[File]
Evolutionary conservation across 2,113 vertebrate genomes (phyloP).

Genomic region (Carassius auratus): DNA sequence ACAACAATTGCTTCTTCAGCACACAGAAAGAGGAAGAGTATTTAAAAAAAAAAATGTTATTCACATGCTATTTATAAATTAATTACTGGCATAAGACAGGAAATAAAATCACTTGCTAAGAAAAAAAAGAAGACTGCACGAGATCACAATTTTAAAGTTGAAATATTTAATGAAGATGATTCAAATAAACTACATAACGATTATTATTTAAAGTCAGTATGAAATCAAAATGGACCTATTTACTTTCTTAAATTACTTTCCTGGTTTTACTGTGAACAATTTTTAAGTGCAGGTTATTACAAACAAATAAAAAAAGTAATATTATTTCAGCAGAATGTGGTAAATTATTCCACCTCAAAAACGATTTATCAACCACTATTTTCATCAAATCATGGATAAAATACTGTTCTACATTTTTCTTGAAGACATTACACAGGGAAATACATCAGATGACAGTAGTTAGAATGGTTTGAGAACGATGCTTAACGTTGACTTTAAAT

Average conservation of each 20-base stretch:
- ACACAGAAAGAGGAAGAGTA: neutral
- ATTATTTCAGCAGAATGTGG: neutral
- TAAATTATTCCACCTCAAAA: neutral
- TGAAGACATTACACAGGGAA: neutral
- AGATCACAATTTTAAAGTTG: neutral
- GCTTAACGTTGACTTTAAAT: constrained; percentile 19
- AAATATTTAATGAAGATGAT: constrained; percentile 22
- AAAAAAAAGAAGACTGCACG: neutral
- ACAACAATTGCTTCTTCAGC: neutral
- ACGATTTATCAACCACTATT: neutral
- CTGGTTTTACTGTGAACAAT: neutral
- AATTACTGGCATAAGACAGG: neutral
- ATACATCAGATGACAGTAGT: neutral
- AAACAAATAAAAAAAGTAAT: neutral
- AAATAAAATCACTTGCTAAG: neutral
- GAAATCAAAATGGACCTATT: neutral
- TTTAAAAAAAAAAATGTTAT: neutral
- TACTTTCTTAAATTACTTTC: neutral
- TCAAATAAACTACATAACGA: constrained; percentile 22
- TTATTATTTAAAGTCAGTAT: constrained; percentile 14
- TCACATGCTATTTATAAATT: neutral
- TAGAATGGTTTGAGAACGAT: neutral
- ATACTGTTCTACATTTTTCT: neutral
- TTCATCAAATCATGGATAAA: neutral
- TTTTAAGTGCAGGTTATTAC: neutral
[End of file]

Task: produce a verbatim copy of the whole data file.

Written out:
Evolutionary conservation across 2,113 vertebrate genomes (phyloP).

Genomic region (Carassius auratus): DNA sequence ACAACAATTGCTTCTTCAGCACACAGAAAGAGGAAGAGTATTTAAAAAAAAAAATGTTATTCACATGCTATTTATAAATTAATTACTGGCATAAGACAGGAAATAAAATCACTTGCTAAGAAAAAAAAGAAGACTGCACGAGATCACAATTTTAAAGTTGAAATATTTAATGAAGATGATTCAAATAAACTACATAACGATTATTATTTAAAGTCAGTATGAAATCAAAATGGACCTATTTACTTTCTTAAATTACTTTCCTGGTTTTACTGTGAACAATTTTTAAGTGCAGGTTATTACAAACAAATAAAAAAAGTAATATTATTTCAGCAGAATGTGGTAAATTATTCCACCTCAAAAACGATTTATCAACCACTATTTTCATCAAATCATGGATAAAATACTGTTCTACATTTTTCTTGAAGACATTACACAGGGAAATACATCAGATGACAGTAGTTAGAATGGTTTGAGAACGATGCTTAACGTTGACTTTAAAT

Average conservation of each 20-base stretch:
- ACACAGAAAGAGGAAGAGTA: neutral
- ATTATTTCAGCAGAATGTGG: neutral
- TAAATTATTCCACCTCAAAA: neutral
- TGAAGACATTACACAGGGAA: neutral
- AGATCACAATTTTAAAGTTG: neutral
- GCTTAACGTTGACTTTAAAT: constrained; percentile 19
- AAATATTTAATGAAGATGAT: constrained; percentile 22
- AAAAAAAAGAAGACTGCACG: neutral
- ACAACAATTGCTTCTTCAGC: neutral
- ACGATTTATCAACCACTATT: neutral
- CTGGTTTTACTGTGAACAAT: neutral
- AATTACTGGCATAAGACAGG: neutral
- ATACATCAGATGACAGTAGT: neutral
- AAACAAATAAAAAAAGTAAT: neutral
- AAATAAAATCACTTGCTAAG: neutral
- GAAATCAAAATGGACCTATT: neutral
- TTTAAAAAAAAAAATGTTAT: neutral
- TACTTTCTTAAATTACTTTC: neutral
- TCAAATAAACTACATAACGA: constrained; percentile 22
- TTATTATTTAAAGTCAGTAT: constrained; percentile 14
- TCACATGCTATTTATAAATT: neutral
- TAGAATGGTTTGAGAACGAT: neutral
- ATACTGTTCTACATTTTTCT: neutral
- TTCATCAAATCATGGATAAA: neutral
- TTTTAAGTGCAGGTTATTAC: neutral